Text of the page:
When the English teacher finally went to see her student, she was horrified. She found him still in the critical care unit. He was totally mummified in white gauze. He could only move his mouth, and that only barely. She couldn't believe she had been so insensitive to send him a tutor to help him learn "irregular verbs and dangling participles."
But on the way out, the head nurse said: "You've worked a miracle with that boy. You know that, right?" The teacher said, "I'm so embarrassed at what I did…sending him a tutor. How could I have done such a thing?"
"No," the nurse said. "You saved his life. He had been so depressed and unresponsive, we didn't know whether he would live or not. He had given up. He was just lying there, waiting to die. But then the tutor came, and suddenly his attitude changed completely. He started talking. Now he is working with us. He is fighting back, and is beginning to respond to treatment. Now, we believe he's going to make it."
The teacher had no idea what the nurse was talking about. But after the boy was released from the hospital, he explained himself why that tutor had made such a difference.
He said, "They told me I would live, but I didn't believe them. I thought they were just saying that because they didn't want to tell me the truth. But when that tutor came in, it made all the difference. I realized that you wouldn't send a tutor to work with a dying boy on irregular verbs and dangling participles!"
In a similar way, it's not the irregular verbs and dangling participles that make up the Trinity. The Trinity is not mental gymnastics such as learning to decline Greek participles. In the end, the Triune God in three persons is not so much a mystery that needs explaining as a reality that needs experiencing. The main point about the Trinity is not whether we envision it as a triangle or a dance. The most important thing about the Trinity is where it is located. The Trinity is located not somewhere up high in the heavens above the earth. The Trinity is located right square in the center of your body. The Triune God dances in a circle of love deep inside each human being. This is the truth that Christianity wants us to experience.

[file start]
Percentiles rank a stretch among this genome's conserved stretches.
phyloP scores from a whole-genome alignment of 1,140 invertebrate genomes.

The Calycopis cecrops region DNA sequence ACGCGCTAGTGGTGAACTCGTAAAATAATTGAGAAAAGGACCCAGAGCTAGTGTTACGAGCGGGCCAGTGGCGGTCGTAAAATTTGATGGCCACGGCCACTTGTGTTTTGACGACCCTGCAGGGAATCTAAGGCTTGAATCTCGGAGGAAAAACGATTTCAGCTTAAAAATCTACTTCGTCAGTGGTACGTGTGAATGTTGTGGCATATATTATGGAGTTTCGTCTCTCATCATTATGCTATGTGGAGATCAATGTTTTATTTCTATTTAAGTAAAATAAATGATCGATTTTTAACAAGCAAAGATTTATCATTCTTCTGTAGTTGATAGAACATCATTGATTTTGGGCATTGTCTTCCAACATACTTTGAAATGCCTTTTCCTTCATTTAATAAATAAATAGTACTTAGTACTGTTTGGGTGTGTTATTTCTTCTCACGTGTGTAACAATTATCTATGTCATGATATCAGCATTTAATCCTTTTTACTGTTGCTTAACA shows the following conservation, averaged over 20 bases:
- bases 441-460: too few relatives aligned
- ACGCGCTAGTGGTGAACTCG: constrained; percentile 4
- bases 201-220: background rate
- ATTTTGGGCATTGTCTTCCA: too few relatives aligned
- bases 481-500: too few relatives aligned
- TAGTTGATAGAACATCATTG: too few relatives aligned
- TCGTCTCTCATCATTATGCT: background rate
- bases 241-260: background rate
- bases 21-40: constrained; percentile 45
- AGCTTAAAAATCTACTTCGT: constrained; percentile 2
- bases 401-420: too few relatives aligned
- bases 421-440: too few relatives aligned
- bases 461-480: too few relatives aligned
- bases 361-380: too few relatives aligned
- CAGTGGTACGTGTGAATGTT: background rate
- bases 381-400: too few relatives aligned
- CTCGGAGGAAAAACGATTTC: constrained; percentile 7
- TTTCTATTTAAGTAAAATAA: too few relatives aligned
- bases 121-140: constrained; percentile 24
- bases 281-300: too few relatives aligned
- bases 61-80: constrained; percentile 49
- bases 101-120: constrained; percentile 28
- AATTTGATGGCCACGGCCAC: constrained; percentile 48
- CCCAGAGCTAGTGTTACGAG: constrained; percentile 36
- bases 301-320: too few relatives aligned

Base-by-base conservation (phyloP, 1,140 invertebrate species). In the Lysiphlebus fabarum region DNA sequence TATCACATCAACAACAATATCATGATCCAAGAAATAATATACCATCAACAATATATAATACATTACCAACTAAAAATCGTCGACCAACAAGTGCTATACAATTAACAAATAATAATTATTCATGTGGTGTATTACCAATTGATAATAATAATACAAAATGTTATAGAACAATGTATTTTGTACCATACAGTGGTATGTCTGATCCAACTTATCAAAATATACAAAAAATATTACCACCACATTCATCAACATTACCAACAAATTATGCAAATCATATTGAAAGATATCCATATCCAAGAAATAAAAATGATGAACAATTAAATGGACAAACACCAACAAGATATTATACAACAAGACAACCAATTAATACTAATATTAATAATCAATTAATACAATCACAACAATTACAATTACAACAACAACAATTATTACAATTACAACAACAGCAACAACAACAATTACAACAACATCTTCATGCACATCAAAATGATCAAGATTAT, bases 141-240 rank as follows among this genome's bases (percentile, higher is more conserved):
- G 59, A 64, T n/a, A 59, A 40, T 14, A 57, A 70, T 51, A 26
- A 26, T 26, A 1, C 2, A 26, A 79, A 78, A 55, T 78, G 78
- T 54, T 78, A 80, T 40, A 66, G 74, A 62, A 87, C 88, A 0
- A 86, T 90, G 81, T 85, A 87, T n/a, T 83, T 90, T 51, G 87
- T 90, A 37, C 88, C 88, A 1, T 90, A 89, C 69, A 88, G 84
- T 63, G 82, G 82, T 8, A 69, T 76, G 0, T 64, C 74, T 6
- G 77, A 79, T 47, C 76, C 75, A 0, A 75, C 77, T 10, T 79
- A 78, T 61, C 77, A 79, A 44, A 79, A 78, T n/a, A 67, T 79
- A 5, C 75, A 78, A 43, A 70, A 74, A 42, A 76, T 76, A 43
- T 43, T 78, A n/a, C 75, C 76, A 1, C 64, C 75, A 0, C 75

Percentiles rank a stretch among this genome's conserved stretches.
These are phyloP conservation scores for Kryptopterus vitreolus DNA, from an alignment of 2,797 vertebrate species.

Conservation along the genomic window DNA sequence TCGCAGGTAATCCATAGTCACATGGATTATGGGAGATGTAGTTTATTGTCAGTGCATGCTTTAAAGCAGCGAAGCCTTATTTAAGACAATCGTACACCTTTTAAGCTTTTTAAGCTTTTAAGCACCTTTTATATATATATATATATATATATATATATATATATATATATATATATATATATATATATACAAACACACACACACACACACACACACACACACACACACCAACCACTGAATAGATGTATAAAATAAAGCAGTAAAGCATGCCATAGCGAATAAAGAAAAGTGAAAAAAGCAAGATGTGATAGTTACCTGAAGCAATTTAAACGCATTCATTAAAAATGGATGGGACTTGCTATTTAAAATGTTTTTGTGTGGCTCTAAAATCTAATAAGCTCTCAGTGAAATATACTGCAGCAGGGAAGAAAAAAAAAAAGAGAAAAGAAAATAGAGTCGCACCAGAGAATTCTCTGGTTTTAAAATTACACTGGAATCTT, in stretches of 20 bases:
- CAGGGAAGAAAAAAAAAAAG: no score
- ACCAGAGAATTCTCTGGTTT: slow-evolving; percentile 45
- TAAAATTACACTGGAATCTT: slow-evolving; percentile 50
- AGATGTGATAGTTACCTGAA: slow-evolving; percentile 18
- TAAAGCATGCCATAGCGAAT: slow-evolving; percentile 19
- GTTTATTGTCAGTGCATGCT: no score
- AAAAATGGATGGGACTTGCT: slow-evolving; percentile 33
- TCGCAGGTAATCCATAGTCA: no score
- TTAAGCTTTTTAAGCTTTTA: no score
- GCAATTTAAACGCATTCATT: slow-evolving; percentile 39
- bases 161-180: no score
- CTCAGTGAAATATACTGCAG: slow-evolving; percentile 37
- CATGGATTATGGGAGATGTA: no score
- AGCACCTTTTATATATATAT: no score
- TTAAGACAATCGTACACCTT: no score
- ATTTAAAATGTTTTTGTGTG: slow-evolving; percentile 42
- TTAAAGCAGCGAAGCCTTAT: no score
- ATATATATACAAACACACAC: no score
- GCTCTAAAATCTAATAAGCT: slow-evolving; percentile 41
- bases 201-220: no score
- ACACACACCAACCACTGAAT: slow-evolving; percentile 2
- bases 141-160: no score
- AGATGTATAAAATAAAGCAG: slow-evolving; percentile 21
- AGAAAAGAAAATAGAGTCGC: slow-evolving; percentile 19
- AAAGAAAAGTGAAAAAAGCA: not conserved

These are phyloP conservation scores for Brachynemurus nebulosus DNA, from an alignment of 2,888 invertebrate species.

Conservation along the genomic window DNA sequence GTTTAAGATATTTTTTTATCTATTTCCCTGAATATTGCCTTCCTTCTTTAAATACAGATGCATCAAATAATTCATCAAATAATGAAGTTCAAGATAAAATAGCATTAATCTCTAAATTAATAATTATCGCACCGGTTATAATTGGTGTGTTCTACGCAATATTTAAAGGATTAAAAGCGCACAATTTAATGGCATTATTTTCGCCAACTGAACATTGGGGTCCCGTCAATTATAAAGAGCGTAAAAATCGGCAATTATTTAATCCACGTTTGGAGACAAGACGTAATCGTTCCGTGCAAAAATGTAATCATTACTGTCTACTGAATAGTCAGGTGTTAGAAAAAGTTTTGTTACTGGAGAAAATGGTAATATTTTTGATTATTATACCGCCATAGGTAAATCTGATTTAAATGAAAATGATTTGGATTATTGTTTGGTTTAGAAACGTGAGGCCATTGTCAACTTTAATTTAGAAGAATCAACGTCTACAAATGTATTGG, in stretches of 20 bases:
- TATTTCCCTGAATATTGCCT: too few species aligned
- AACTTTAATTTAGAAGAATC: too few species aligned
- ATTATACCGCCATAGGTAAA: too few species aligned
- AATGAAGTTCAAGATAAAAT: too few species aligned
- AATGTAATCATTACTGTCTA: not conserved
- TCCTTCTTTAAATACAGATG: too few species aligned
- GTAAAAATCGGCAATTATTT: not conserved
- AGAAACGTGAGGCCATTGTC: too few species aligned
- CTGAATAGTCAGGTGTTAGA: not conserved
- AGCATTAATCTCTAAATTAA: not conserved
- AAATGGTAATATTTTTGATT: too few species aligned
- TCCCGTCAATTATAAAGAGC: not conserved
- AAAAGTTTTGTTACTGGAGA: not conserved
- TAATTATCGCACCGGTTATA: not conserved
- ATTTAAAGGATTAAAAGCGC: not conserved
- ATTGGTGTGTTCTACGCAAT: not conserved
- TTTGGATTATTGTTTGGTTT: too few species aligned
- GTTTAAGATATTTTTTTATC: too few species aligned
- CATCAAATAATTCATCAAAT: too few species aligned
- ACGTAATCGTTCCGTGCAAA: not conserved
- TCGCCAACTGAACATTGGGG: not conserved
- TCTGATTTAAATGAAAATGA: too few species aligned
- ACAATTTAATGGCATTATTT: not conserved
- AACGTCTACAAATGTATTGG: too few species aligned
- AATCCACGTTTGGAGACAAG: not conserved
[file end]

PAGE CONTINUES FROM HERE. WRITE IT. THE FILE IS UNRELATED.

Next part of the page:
The Bible emphasizes the number three. For example, when Jesus stayed behind at the temple after his bar mitzvah, Mary and Joseph searched for him "for three days." Jesus is said to have had compassion for the hungry crowd because "they continue with me three days." (Mt 15:29-32) His message to that "fox" Herod was that "on the third day I shall be perfected." Three-day symbolism is found all through the Old and New Testaments.
This emphasis on the number three came to humanity through the observance of nature. The ancient sages had observed that the moon, the monthly manifestor of the reflected light of the sun, went through a cycle of twenty-eight days, which always included a three-day period when the sun lit up no part of the orb's surface visible to us from the earth. This critical period of waiting to see the "birth" of the new moon was a symbol of both heavenly and human gestation and dramatic renewal. The full moon was a monthly symbol of the maturation of the divinity, or Christos, in everyone. (Tom Harpur, The Pagan Christ, 106)
They mystery of the Trinity is the mystery of Christ in us, the hope of glory. This Triune God is gestating within us, growing inside our souls. The Father, Son, and Holy Spirit is maturing within us. As the Apostle Paul recommended, then, let us work out our own salvation with fear and trembling.
Let us come to God in prayer...
Loving God--Divine Trinity--Father, Son, Holy Spirit--you dance together in a circle of love. Teach us, your children, to join in this holy circle dance. Give us a new understanding of what it means to be a child of God. Give us a heart of love rather than fear. Give us a heart of forgiveness rather than resentment. Loving God, give us the courage to join you in the dance of love, which is the dance of life. The divine dancers, Father, Son, and Holy Spirit, dance within our bodies in the secret chamber of our heart, in our very soul. Open us to the Triune God within us, the hope of glory. Amen.
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The Rev. Dr. Jon Burnham preached this sermon on Trinity Sunday, May 30, 2010 at St. John's Presbyterian Church in Houston, Texas.